Approximately 20 students at the University of Minnesota are unhappy with the state’s abortion status quo, and “crisis pregnancy centers” are part of the problem.
Led by the UM chapter of the Students for a Democratic Society, on November 11 students set their sights on the First Care Pregnancy Center which they claim “use[s] religious sentiment to prevent pregnant people considering an abortion from seeking one.”
According to The Minnesota Daily, students also don’t like how First Care markets itself.
“They don’t label themselves as abortion clinics […] when you hear crisis pregnancy centers, abortion care plans are the first thing that comes to mind, and [the crisis pregnancy centers] do not provide those things,” said SDS organizer Sorcha Lona.
Lona also complained First Care presents abortion as “being a sin.”
Montana Hirsch of the Minnesota Abortion Action Coalition said that sites like First Care “offer judgmental counseling, unscientific abortion reversal pills and abstinence-only sex education.”
The Climate Justice Committee’s CJ McCormick claimed that the government “want[s] to control women’s bodies and want[s] to control our reproductive health,” and said the U.S. Supreme Court wants to overturn gay marriage and “strip away” other gay — and trans — rights.
First Care disputed the students’ claims.
In an email statement to the Minnesota Daily, First Care’s Director of Client Care Amanda Salmon said it is a faith-based organization and does not force conversations about religion onto patients.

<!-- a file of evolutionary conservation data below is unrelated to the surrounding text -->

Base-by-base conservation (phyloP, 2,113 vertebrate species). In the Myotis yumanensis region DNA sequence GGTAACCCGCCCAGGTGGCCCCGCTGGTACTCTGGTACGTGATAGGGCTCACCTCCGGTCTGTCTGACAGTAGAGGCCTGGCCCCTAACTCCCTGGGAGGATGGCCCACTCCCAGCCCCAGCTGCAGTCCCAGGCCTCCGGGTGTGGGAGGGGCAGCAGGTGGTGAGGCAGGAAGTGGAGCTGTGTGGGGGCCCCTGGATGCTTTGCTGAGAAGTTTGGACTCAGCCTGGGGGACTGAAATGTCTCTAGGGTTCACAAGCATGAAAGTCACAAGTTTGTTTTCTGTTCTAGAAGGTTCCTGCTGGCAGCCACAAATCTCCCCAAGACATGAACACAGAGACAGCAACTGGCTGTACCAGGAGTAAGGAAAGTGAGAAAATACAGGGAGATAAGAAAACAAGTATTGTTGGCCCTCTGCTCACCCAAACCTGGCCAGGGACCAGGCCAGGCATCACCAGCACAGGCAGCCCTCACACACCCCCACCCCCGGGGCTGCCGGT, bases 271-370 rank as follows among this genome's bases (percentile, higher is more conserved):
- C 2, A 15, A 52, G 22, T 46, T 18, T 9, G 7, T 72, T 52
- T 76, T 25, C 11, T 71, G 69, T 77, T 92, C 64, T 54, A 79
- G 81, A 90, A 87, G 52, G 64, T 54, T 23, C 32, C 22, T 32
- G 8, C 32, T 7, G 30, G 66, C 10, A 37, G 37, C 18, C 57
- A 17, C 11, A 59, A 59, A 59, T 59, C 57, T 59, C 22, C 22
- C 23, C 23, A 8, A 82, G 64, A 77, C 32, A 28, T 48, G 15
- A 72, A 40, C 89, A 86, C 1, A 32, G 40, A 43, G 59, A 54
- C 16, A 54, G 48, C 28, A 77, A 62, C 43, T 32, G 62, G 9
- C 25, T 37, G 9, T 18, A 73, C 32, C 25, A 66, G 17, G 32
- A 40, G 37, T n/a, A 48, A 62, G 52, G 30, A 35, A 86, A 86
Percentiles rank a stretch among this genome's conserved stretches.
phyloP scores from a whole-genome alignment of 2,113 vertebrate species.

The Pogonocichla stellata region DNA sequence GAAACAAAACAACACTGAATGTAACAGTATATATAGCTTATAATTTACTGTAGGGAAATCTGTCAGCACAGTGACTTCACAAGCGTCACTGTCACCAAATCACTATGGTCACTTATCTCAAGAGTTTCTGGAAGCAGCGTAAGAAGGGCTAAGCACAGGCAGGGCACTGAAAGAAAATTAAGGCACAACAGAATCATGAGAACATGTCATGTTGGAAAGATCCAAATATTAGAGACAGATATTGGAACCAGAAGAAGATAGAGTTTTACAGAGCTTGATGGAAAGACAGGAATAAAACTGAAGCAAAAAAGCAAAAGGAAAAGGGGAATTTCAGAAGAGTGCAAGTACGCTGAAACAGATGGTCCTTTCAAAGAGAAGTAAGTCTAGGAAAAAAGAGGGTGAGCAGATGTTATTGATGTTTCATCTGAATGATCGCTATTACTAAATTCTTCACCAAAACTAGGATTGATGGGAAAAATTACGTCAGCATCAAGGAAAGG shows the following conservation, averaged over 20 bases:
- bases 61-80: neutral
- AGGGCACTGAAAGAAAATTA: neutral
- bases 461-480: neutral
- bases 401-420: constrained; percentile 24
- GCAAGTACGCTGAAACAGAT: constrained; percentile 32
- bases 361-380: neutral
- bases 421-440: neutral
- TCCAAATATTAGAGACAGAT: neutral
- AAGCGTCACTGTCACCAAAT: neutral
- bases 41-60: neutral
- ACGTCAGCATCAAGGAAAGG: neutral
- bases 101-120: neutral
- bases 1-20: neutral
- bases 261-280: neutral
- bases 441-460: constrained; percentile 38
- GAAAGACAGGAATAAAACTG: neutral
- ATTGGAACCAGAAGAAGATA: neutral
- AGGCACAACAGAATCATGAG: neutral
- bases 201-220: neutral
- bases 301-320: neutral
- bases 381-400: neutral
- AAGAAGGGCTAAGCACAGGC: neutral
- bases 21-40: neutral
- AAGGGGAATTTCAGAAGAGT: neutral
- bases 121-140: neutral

“If clients want to ask questions or get help and support around their faith (any faith), we are happy to talk about it with them and provide resources,” Salmon wrote. …
First Care refuted [Hirsch’s] claim in its […] statement, stating the information they provide about abortion is taken directly from the Minnesota Department of Health. The clinic employs licensed social workers and registered nurses that provide support and professional services and truthful information, according to the statement. …
“Those protesting our First Care center clearly do not know anything about what we do, or how we go about doing it,” First Care […] “If these protesters had ever been inside our center and/or used our services, they would know their claims are categorically not true of our centers.”
According to the report, crisis pregnancy centers get about $3 million annually from Minnesota’s Positive Alternatives Grant Program — which “promotes alternatives to abortion, such as adoption.” First Care said it does not receive such funding.
IMAGE: The Minnesota Daily / Twitter screencap